New York Senator William Marcy first used the phrase “To the victor belong the spoils” during a Congressional debate way back in 1832 as the country was headed into a painful forty years of division and extreme partisan politics. We are now on the day of arguably the most important election in my longish lifetime – an election that at local, state, and national levels will reflect the challenges and divisions we face across our country. In a body politic that is now defined by the extremes, what will the victors do? And will it be about the spoils or about changing course for the better?
In many respects, we’ve spent the last twenty years on the end of a yo-yo string. First the Republicans… then the Democrats…and then the Republicans felt they’d been victorious and given a mandate. The opposition resisted – sometimes with reason, sometimes in spite – and almost nothing material got done to improve the country. Two recessions, a long war, and a pandemic later, it’s clear we’ve been running in place the entire 21st century.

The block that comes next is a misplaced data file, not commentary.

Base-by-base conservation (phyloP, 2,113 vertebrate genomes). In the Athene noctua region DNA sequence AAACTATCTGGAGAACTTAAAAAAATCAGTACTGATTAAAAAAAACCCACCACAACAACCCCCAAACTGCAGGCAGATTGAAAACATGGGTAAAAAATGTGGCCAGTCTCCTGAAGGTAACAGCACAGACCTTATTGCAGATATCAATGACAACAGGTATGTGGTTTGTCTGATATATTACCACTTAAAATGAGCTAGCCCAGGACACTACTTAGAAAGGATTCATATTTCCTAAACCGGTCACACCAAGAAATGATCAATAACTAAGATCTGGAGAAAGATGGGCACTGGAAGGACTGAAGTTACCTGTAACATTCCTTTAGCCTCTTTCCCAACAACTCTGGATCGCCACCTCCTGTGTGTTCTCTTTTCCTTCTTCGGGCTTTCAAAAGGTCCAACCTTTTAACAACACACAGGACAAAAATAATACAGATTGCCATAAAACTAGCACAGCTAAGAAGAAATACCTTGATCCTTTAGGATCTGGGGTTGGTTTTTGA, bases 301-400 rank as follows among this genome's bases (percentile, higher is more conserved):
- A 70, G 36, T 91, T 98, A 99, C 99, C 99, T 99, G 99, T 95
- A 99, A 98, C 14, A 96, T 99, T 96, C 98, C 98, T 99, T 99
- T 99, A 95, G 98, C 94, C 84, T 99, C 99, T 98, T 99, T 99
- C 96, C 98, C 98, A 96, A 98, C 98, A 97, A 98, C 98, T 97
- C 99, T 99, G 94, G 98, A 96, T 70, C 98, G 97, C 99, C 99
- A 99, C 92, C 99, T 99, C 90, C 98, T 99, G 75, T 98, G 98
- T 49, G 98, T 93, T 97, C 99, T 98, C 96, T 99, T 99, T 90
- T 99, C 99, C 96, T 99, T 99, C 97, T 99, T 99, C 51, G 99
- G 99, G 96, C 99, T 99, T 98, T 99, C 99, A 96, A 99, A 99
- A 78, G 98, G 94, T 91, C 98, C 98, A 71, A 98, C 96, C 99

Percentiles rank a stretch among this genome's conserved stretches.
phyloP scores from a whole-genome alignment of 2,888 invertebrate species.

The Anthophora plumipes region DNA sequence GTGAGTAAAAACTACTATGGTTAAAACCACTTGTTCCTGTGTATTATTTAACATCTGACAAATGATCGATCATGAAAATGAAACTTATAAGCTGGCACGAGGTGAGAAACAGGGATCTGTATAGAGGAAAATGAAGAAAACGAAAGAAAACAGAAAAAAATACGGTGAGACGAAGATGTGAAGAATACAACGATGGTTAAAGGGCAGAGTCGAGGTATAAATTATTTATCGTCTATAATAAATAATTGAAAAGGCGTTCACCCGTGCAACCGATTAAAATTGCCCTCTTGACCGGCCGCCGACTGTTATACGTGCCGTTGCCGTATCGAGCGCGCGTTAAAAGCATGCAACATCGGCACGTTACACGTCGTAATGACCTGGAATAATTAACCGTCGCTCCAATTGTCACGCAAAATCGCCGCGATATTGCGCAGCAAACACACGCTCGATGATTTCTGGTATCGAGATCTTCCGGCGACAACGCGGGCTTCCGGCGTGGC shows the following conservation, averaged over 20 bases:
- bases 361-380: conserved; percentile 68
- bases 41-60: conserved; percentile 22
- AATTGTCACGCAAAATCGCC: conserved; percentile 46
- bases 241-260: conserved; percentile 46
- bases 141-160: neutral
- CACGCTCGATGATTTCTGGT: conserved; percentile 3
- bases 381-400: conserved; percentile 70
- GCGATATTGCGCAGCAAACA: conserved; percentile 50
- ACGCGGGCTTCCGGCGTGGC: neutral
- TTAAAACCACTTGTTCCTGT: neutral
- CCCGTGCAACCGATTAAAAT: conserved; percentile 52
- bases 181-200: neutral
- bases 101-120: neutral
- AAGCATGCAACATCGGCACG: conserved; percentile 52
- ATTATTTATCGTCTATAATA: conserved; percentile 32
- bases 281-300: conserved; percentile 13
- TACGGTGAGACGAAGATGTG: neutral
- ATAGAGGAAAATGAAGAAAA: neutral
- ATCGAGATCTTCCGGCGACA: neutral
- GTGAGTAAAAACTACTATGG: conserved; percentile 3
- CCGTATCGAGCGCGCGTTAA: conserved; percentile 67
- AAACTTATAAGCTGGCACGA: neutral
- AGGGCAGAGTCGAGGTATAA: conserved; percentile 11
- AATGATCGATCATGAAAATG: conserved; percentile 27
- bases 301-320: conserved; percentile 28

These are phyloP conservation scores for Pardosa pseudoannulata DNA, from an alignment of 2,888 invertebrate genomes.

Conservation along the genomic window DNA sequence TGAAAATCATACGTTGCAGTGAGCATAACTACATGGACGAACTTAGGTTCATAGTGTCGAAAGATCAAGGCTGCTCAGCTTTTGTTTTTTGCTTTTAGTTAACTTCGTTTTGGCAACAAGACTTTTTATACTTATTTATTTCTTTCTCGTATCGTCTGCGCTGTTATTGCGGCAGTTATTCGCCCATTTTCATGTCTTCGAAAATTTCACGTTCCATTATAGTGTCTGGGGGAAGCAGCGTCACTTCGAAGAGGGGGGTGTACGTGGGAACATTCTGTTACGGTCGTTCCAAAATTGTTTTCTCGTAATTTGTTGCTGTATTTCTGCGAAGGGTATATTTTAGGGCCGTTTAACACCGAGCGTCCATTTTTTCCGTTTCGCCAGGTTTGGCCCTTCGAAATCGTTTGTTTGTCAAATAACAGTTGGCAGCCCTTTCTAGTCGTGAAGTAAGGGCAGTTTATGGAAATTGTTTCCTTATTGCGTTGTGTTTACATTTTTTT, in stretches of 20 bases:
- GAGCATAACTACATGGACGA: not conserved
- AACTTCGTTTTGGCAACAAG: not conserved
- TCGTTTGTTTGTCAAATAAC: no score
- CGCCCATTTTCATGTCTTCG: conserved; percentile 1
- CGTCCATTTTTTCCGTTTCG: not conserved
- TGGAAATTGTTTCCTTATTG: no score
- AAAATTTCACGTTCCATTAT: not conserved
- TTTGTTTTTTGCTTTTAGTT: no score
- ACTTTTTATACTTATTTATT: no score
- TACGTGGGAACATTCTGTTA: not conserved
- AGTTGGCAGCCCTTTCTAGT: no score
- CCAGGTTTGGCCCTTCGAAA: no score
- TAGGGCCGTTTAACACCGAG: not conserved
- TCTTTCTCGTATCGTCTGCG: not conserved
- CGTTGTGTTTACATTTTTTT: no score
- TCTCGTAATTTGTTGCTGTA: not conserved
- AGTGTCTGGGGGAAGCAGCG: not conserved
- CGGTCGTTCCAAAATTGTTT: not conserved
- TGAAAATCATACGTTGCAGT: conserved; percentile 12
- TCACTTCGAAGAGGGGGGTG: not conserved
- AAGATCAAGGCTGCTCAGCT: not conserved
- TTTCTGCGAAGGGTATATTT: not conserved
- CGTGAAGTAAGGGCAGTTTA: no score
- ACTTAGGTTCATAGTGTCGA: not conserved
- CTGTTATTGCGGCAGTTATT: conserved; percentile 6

It’s important to note that this is not a “Democratic” or “Republican” trait. Both sides have extreme factions that have exacerbated the issues – and both sides have been willing to play politics with the welfare of the American people. Moreover, depending on where you live, Republicans or Democrats will be “victors” in tomorrow’s election. The political parties are here to stay. Instead, the real question is about leaders and how they choose to exercise the power they’ve been given. Is it about personal gain, job security, and party allegiance? Or is it about actually driving positive civic progress across the nation?
I vote for progress.
If we are going to meet the challenges we face – both in the immediate and the longer-term – our elected officials, regardless of party, have to behave like civic leaders. That means listening to others, engaging in meaningful debate, finding common ground, and pursuing policies for the greater good. Since I know that sounds Pollyannaish and naïve, I will venture into some specifics at the national level to demonstrate what must be done.
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